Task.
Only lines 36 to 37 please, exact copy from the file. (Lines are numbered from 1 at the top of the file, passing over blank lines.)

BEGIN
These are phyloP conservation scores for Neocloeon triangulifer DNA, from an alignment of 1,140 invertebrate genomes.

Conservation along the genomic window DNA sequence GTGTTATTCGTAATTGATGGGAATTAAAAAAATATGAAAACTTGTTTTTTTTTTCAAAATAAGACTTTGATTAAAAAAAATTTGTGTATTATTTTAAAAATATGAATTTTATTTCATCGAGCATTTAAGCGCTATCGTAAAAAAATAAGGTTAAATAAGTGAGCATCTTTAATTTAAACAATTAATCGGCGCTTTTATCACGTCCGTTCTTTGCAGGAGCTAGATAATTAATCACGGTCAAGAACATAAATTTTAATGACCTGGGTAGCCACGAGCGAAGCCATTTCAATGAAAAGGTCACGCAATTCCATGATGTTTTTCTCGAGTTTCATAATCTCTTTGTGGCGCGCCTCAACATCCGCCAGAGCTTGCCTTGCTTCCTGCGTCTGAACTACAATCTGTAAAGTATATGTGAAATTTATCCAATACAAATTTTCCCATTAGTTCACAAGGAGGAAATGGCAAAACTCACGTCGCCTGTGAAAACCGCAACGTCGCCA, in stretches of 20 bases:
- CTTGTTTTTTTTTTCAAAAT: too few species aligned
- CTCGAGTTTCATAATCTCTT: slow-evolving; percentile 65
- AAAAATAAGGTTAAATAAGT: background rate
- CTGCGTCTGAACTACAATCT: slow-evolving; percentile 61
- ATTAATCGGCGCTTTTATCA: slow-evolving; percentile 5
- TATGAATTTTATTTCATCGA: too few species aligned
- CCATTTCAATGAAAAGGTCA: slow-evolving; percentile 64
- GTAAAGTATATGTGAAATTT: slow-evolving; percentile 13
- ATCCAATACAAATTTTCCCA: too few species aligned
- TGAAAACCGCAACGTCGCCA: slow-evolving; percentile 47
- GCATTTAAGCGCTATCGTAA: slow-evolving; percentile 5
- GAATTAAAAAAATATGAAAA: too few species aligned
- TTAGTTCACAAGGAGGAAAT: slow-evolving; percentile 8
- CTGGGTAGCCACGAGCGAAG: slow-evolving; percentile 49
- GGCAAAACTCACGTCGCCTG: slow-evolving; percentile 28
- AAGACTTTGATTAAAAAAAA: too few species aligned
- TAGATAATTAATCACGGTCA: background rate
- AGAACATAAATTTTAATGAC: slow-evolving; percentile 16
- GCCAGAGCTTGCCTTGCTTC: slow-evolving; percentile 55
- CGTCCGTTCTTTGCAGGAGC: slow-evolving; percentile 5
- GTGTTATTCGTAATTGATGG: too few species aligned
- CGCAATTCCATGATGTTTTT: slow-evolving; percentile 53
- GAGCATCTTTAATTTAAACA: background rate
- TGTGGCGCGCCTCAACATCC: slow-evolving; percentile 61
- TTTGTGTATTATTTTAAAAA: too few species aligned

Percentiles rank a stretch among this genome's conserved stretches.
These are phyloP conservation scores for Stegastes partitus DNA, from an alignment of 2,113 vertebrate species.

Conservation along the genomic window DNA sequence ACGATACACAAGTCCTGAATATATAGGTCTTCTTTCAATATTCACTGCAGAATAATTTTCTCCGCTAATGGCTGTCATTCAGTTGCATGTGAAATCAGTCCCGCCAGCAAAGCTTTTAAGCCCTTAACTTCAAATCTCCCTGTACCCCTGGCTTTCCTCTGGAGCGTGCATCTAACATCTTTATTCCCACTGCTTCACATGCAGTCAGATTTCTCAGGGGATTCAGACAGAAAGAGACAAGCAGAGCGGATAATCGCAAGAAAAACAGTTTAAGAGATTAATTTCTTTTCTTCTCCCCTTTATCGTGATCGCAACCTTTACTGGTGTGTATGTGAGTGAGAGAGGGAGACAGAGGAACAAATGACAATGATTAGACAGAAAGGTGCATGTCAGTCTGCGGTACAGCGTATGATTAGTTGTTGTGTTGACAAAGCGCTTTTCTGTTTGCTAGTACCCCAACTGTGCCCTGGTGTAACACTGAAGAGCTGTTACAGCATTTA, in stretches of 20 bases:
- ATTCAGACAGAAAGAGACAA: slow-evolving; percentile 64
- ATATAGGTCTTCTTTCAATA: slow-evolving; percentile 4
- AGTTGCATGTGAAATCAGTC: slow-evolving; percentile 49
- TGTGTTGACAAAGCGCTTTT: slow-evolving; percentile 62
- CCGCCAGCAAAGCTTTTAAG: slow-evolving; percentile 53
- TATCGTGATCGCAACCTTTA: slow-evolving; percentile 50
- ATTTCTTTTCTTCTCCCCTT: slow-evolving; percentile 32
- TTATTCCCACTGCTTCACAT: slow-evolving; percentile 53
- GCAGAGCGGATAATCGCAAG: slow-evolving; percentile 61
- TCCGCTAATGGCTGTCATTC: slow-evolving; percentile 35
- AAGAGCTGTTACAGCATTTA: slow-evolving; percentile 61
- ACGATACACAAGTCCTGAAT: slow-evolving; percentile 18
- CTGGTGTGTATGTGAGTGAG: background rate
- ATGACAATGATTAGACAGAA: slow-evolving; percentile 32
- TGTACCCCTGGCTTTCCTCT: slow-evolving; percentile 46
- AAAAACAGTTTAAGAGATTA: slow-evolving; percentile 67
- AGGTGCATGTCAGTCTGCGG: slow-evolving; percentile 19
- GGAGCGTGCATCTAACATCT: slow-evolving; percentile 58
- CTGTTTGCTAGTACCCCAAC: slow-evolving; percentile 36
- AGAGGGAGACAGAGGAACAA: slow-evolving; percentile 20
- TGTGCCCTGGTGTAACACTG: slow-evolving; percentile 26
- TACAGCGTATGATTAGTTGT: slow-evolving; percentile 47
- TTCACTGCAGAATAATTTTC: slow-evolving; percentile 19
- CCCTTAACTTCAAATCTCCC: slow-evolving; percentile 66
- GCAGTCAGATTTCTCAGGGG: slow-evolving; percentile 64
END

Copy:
- TATCGTGATCGCAACCTTTA: slow-evolving; percentile 50
- ATTTCTTTTCTTCTCCCCTT: slow-evolving; percentile 32